Marshall v. Lonberger, 459 U.S. 422, 431 (1983) (internal citation
constitute a “formidable barrier” that cannot be easily overcome in
subsequent collateral proceedings because “[s]olemn declarations in
open court carry a strong presumption of verity. The subsequent
presentation of conclusory allegations unsupported by specifics is
subject to summary dismissal, as are contentions that in the face
of the record are wholly incredible.” Blackledge v. Allison, 431
U.S. 63, 73-74 (1977).
petitioner clearly understood the consequences of his guilty plea,
including the rights that he was relinquishing.
At the plea proceeding, petitioner informed the court that he
was fifty-one years-old, completed approximately one-and-a-half
years of college, and was able to read, write, and understand the
English language. He confirmed that he understood the nature of the
case against him and the nature of the specific charge he would be
pleading guilty to. When the court inquired whether the petitioner
was under a physician’s care, petitioner acknowledged that he was,
but stated that his medications for his liver and heart did not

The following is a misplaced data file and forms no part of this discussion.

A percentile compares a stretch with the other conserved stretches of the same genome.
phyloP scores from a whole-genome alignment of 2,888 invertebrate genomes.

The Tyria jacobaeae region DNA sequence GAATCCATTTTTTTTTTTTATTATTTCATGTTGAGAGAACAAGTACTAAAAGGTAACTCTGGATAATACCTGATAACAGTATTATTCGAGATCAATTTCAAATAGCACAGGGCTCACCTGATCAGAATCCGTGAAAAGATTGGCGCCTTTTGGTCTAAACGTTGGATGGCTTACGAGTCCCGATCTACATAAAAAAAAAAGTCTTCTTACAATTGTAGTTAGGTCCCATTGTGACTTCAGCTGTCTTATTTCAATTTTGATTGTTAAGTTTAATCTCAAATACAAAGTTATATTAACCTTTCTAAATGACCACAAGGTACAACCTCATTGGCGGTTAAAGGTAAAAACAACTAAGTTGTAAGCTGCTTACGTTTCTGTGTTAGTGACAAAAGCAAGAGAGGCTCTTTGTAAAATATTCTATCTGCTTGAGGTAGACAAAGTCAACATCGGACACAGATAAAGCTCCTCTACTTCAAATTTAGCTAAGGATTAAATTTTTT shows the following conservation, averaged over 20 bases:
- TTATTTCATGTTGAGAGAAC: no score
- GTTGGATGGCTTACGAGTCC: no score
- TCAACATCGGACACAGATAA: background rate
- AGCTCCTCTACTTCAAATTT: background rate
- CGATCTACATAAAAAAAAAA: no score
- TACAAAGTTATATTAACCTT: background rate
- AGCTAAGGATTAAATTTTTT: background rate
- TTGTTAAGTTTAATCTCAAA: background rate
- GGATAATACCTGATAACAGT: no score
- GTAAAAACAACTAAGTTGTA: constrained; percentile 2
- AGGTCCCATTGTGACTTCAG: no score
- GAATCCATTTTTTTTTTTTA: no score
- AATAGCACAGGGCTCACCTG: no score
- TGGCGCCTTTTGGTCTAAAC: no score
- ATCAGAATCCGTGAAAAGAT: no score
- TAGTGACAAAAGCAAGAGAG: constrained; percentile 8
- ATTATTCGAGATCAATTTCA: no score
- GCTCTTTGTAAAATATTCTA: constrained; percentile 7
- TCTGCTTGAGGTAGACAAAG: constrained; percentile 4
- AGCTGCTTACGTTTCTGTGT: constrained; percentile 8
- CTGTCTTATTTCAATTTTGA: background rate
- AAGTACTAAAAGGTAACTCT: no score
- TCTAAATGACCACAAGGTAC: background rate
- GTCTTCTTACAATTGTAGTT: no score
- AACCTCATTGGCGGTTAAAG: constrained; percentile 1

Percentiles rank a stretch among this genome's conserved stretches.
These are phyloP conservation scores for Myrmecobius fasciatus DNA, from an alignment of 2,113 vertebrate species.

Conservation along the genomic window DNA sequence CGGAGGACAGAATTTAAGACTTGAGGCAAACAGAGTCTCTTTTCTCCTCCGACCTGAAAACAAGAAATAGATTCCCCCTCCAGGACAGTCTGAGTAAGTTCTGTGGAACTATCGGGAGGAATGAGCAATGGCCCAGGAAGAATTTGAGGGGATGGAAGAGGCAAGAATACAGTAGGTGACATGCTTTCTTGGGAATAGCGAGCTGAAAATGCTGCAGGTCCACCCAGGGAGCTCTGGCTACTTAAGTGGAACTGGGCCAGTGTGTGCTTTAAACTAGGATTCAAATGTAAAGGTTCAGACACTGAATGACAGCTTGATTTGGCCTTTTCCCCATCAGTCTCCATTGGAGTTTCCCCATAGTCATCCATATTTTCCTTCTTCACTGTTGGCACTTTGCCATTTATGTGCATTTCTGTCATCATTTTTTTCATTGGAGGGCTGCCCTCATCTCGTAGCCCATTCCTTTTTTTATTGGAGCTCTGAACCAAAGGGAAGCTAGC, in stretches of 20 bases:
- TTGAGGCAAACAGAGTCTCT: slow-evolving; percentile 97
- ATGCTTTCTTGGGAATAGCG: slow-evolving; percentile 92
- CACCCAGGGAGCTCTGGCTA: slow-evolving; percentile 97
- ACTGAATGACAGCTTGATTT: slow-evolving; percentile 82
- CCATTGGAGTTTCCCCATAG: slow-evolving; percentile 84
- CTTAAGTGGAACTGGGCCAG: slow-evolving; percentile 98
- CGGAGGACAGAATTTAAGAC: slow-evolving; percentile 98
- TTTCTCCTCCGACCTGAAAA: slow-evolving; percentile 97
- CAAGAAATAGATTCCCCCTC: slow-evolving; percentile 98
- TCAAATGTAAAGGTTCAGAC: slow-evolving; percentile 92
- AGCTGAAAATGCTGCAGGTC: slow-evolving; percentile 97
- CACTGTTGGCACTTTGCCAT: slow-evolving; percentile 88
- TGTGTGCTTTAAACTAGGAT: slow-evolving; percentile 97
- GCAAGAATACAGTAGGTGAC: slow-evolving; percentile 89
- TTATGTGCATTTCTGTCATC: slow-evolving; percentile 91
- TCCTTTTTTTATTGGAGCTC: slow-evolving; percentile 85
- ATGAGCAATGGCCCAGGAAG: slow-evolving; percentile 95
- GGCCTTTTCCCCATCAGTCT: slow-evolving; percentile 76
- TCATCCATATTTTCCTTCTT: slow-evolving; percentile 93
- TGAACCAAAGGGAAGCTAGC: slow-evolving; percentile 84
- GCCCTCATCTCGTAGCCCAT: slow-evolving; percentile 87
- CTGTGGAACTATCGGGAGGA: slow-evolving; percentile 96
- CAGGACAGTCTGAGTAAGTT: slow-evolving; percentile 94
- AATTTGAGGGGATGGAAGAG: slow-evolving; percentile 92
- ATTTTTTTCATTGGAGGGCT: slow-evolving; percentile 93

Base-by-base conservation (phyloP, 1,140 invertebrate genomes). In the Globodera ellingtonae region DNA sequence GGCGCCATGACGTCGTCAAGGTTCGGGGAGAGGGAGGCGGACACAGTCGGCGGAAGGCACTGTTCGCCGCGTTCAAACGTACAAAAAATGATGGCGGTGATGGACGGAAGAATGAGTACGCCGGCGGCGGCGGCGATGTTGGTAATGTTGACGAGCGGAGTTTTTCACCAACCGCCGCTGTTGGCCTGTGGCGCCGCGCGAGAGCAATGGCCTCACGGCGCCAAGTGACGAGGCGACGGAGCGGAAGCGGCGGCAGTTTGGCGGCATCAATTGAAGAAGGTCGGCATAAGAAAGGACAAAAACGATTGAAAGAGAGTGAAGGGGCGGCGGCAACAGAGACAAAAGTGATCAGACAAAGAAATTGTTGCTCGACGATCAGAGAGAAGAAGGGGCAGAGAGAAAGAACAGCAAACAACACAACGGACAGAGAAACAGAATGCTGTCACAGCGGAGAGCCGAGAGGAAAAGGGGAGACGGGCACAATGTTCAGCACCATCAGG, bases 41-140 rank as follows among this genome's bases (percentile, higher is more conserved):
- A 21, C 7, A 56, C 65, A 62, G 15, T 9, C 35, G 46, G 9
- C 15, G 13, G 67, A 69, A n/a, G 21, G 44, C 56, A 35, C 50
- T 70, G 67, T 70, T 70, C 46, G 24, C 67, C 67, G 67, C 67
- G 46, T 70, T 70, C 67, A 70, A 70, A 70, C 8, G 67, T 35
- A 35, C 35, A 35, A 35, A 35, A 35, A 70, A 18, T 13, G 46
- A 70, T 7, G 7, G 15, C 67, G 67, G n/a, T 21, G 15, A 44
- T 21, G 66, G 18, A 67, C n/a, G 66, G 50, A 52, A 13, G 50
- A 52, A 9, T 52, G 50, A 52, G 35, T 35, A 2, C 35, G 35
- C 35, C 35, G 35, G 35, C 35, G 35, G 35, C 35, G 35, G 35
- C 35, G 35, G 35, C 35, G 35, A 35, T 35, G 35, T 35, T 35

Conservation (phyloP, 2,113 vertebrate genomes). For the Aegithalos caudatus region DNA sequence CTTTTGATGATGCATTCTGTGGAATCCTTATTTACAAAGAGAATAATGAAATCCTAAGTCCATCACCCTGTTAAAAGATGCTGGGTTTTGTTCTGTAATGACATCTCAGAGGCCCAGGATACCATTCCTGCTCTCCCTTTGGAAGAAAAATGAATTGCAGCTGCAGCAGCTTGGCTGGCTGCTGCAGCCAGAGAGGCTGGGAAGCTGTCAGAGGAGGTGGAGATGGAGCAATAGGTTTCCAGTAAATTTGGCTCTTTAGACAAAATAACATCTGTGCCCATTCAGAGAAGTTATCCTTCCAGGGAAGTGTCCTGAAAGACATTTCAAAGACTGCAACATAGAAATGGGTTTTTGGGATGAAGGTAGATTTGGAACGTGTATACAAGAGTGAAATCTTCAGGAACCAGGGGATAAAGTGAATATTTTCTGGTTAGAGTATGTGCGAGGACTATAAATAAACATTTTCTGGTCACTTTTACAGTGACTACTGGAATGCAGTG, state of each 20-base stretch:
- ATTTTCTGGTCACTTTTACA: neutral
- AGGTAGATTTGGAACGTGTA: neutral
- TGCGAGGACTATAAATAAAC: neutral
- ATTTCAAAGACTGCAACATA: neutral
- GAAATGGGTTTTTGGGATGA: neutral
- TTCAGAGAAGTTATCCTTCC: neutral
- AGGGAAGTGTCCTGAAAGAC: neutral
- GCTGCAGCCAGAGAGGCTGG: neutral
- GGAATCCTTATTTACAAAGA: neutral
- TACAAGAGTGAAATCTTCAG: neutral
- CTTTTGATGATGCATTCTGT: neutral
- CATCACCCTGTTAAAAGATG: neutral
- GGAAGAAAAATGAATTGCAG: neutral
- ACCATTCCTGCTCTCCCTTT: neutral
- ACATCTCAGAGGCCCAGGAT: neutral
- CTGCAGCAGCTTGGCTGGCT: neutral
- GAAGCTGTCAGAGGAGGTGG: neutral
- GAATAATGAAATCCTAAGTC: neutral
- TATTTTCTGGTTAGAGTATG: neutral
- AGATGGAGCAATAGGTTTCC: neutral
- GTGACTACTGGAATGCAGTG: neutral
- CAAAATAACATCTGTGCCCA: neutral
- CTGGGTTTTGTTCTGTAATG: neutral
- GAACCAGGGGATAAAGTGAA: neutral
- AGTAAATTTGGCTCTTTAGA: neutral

“bother him” or affect his ability to “think clear-headed”. He
affirmed that he was in good mental and physical condition, aside
from his aforementioned ailments. Finally, he told the court that
he was not under the influence of alcohol or illegal drugs, and had
sufficient time to discuss his case with his attorney. Plea Mins.
At that point, the court inquired whether petitioner was
satisfied with his representation, to which petitioner responded in
the affirmative. The court then explained to petitioner rights he
would be relinquishing, including the right to a jury trial, to
confront and cross-examine witnesses, to remain silent, and to
offer testimony or evidence on his own behalf. The court also
stated that the prosecution had the burden of proof beyond a
reasonable doubt. Petitioner responded that he understood the
waiver of those rights. Plea Mins. 10-11. Finally, petitioner told
the court that he was not forced, threatened, or coerced into
pleading guilty, that his plea was made voluntarily and of his own
free will, and that the plea was conditioned upon his voluntary
waiver of the right to appeal. Id. at 11-12. After discussing the
sentencing commitment, the court asked petitioner whether he was
prepared to move forward with the plea, and petitioner stated that
he was. Id. at 13. Petitioner then admitted that in June, 2006, he